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Wednesday July 31, 2013
09:21 AM GMT+8

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Bales of hay (left); golden fields of malt (right). – Pictures by CK LimBales of hay (left); golden fields of malt (right). – Pictures by CK LimBIEI, July 31 — My palms are sweating. My partner tells me it’s easy. You know how they say how some things are like riding a bicycle, once learned, you never forget?

Yes, but in this case the thing once learned happens to be actually riding a bicycle. I haven’t cycled in over a decade. To begin again now while at holiday in Hokkaido seems madness.

In the end, the promise of beautiful scenery and the breeze on my skin wins me over. Biei is famed for its fields of flowers and sloping hills; here’s hoping I don’t roll off one.

Biei is perfect for cycling holiday for two.Biei is perfect for cycling holiday for two.A page from a picture book

Once I get on my bicycle though, I discover the old adage isn’t a lie. It takes a few seconds for my limbs to remember how to work together but eventually I get there.

A good thing too for I’m navigating.

In the Gallery


  • The Seven Star tree, a picturesque oak tree in the middle of a malt field. – Pictures by CK Lim

  • The quilt-like landscape that gives the Patchwork Road its name

  • Summer flowers in full bloom

  • The Ken and Mary Tree, named after characters in an automobile commercial filmed here

  • The Parents and Child Trees

  • A rider's lunch of barbecued corn, croquettes and age-imo (deep-fried potato on a stick)

  • Tractor ploughing a field

  • A wild red fox near the Blue Pond

The town of Biei rests at the foot of the Tokachi-dake Mountain Range. Ten minutes of easy riding and we are entering the green hills. This area northwest of the town centre is called the Patchwork Road due to its quilt-like landscape.

We pedal past fields of golden malt and swaying ears of corn. We pass fields of flowers in bloom – cosmoses, daisies, lavender, sunflowers and poppies. Truly a picturesque patchwork.

It is summertime. Some farmers have already cut and rolled bales of hay that now rest like sentries. Very few are on the biking trail, most travellers opting to rent cars instead.

We don’t miss them. A little solitude in this great rural vastness isn’t a bad thing. It’s as though we have found ourselves in a page from a picture book.

There are plenty of rest stops along the way, complete with vending machines.There are plenty of rest stops along the way, complete with vending machines.Famous trees and vending machines

Along the way we encounter a few particularly lovely trees that had been used in commercials or packaging designs over the years.

Our first stop is the Ken and Mary Tree (named after characters from an automobile advertisement). Standing alone in the middle of a mustard field, the tall 80-year old poplar is a stunning sight.

Sometimes the naming is descriptive: a group of oak trees is known as the Parents and Child Trees due to their appearance. Others tend to be more commercial in nature: no prizes for guessing which brand used the row of larch trees on the Mild Seven Hill in its advertising.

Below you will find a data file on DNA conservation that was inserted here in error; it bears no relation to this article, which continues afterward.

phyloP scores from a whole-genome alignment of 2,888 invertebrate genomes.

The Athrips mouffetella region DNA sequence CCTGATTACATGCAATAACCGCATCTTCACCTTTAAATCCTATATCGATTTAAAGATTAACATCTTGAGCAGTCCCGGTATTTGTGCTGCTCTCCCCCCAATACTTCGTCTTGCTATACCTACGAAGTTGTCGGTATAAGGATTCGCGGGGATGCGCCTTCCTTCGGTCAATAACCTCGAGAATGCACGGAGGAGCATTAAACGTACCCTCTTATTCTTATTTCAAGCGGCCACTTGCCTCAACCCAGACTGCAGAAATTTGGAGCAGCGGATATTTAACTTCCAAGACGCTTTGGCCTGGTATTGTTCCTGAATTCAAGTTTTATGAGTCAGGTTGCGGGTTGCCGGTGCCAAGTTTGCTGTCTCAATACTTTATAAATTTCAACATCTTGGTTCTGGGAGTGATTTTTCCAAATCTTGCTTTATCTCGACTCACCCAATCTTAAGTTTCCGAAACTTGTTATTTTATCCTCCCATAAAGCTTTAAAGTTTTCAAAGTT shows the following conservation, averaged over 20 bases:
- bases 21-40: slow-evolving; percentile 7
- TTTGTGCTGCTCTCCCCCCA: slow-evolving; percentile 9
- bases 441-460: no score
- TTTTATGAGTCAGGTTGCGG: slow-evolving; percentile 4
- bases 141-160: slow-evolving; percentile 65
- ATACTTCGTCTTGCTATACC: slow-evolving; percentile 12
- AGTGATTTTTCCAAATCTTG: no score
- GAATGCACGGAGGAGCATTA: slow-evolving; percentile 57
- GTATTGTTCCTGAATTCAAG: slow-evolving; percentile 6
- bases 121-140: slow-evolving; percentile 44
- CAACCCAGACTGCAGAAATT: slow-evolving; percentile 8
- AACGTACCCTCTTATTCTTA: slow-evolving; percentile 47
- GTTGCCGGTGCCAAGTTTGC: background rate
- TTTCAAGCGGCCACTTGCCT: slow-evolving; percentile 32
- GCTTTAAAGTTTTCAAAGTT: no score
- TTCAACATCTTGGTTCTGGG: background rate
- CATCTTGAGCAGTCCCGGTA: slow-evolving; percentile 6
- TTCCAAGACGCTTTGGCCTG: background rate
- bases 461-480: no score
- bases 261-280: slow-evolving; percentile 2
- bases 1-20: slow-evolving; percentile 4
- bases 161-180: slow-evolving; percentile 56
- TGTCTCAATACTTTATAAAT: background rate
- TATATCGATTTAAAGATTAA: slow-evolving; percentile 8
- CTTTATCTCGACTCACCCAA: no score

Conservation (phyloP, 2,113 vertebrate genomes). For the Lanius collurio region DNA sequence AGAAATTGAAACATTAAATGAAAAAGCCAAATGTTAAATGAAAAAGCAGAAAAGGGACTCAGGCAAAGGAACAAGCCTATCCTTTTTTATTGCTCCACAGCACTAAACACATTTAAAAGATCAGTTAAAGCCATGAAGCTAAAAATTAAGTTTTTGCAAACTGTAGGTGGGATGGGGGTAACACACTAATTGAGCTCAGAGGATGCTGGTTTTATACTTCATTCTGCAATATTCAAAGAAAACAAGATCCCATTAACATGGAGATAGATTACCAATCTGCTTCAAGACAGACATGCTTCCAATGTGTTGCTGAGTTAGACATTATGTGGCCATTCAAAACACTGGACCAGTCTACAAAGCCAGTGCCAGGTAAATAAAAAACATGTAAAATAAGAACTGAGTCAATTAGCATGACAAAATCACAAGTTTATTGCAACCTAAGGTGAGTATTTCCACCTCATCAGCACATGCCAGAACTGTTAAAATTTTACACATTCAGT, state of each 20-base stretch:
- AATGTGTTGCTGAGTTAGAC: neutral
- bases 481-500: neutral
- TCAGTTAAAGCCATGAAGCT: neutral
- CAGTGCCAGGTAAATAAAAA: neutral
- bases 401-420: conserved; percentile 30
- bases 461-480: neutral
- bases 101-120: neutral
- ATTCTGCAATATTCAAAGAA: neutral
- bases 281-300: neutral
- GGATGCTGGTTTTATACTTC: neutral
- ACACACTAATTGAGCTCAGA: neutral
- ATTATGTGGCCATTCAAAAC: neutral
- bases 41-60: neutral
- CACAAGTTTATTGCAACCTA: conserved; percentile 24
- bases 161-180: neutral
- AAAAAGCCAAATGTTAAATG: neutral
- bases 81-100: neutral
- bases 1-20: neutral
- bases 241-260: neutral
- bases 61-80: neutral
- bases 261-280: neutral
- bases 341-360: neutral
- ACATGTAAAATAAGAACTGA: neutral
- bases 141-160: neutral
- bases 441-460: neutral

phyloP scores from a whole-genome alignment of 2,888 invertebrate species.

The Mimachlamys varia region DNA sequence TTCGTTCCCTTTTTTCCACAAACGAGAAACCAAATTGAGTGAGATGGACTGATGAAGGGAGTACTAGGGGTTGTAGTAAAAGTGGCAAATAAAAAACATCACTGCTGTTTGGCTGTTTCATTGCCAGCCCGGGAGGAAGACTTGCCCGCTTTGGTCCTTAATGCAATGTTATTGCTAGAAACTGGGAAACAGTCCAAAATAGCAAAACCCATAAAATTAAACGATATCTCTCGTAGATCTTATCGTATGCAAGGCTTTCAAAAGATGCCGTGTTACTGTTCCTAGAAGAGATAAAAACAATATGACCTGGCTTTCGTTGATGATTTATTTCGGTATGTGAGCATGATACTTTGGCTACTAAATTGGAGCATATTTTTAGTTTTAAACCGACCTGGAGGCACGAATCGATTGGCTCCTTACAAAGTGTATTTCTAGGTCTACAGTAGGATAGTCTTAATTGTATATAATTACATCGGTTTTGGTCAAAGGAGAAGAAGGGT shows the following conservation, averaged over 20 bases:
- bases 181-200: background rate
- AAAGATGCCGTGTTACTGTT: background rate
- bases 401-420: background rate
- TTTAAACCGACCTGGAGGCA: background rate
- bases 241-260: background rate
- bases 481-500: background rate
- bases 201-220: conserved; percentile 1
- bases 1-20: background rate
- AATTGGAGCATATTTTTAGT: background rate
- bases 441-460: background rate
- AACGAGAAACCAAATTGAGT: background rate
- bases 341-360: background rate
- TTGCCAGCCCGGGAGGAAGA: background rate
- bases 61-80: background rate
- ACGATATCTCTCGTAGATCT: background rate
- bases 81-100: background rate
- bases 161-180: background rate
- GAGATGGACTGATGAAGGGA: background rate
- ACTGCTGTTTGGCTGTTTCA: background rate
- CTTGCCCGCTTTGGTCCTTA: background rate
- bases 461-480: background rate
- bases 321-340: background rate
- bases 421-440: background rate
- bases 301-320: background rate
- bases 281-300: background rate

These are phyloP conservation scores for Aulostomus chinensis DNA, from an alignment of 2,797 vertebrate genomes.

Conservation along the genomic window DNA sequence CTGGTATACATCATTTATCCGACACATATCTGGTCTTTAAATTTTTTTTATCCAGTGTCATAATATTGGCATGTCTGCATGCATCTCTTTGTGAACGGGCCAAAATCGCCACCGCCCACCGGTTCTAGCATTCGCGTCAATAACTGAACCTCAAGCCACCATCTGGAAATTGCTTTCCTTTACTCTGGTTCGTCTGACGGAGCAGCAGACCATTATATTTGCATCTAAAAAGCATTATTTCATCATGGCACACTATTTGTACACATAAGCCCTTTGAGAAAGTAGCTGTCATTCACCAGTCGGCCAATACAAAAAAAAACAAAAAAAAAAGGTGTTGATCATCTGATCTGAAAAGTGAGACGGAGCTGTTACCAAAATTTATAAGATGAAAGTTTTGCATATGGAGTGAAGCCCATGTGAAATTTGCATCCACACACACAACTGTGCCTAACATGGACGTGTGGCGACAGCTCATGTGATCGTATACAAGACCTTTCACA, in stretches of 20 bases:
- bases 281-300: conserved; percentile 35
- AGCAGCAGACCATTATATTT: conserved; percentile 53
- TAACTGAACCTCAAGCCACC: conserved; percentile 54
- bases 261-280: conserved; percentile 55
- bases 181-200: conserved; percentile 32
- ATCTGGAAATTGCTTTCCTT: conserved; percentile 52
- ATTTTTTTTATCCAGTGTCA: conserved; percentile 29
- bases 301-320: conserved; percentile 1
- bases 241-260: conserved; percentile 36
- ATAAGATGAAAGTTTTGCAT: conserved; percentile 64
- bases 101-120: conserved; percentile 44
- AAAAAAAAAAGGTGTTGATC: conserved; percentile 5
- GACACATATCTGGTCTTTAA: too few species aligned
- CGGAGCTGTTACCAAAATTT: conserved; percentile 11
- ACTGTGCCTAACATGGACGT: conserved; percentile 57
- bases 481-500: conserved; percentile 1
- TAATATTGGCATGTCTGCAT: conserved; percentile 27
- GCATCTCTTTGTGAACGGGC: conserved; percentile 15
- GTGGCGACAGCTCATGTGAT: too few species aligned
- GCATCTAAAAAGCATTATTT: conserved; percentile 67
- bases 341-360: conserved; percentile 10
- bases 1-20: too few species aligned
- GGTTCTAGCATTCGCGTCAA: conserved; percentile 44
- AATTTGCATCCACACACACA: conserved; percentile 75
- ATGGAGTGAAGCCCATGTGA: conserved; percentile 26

Our favourite is the Seven Star Tree. Named after the brand of cigarettes it appeared on in 1976, this lone oak tree in the middle of a malt field is the ideal place to halt for a photograph and get rehydrated.

Yes, you can get a cold can of soda here, albeit from a vending machine. Japan has the highest number of vending machines per capita in the world, about one machine for every 23 people. From train stations to the middle-of-nowhere, they are everywhere!

Towards the end of the trail we head for the Hokusei Hill Observatory to enjoy spectacular views of the rolling slopes and patchwork fields.  We have a quick lunch of barbecued corn, croquettes and age-imo (deep-fried potato on a stick) at a shop nearby. There’s nothing like filling our bellies after some hard riding all morning.

The tranquil and mysterious Blue Pond.The tranquil and mysterious Blue Pond.Red fox, blue pond

After returning our bicycles in Biei town, we discover there’s time enough to visit another scenic spot if we hurry. From town, the fabled Blue Pond is only half an hour away by bus.

The Blue Pond (known locally as Aoiike) owes its cerulean shade to natural minerals dissolved in the water. Located just outside the hot spring town of Shirogane Onsen, the pond was relatively unknown to outsiders till recently.

As such, part of the experience is enjoying the unspoiled splendour and quiet of the surrounding forest. There are a few campsites in the area but the roads are generally free of traffic after our bus left us.

Walking towards the pond, broken twigs and dry leaves crackling beneath our shoes, we come across a wild red fox. The Japanese believe in fox spirits as guardians so perhaps this is a good omen.

When finally we reach the Blue Pond, we are welcomed with a sort of surreal vision. Ghost-white, defoliated trees rise mysteriously from the surface of the pond, their mirror images reflected in the still azure waters. Simply incredible.

It’s a gentle, tranquil finish to a very full day of romantic cycling and summer flowers. Biei has been a sweet ride, a perfect holiday for two.

Getting to Biei

By rail: 1.5 hours from Sapporo to Asahikawa, 30min from Asahikawa to Biei.

Renting a bicycle

Rental bicycles are available from several shops outside Biei station. Rates: ¥200 (RM6.40) per hour for a regular bicycle and ¥600 per hour for an electrical one.

Getting to the Blue Pond

From Biei Station, take the Shirogane Onsen bus. Get off at the Shirogane Aoiike Iriguchi stop and walk 5-10 minutes to the Blue Pond. Fare: ¥600 (one-way). 

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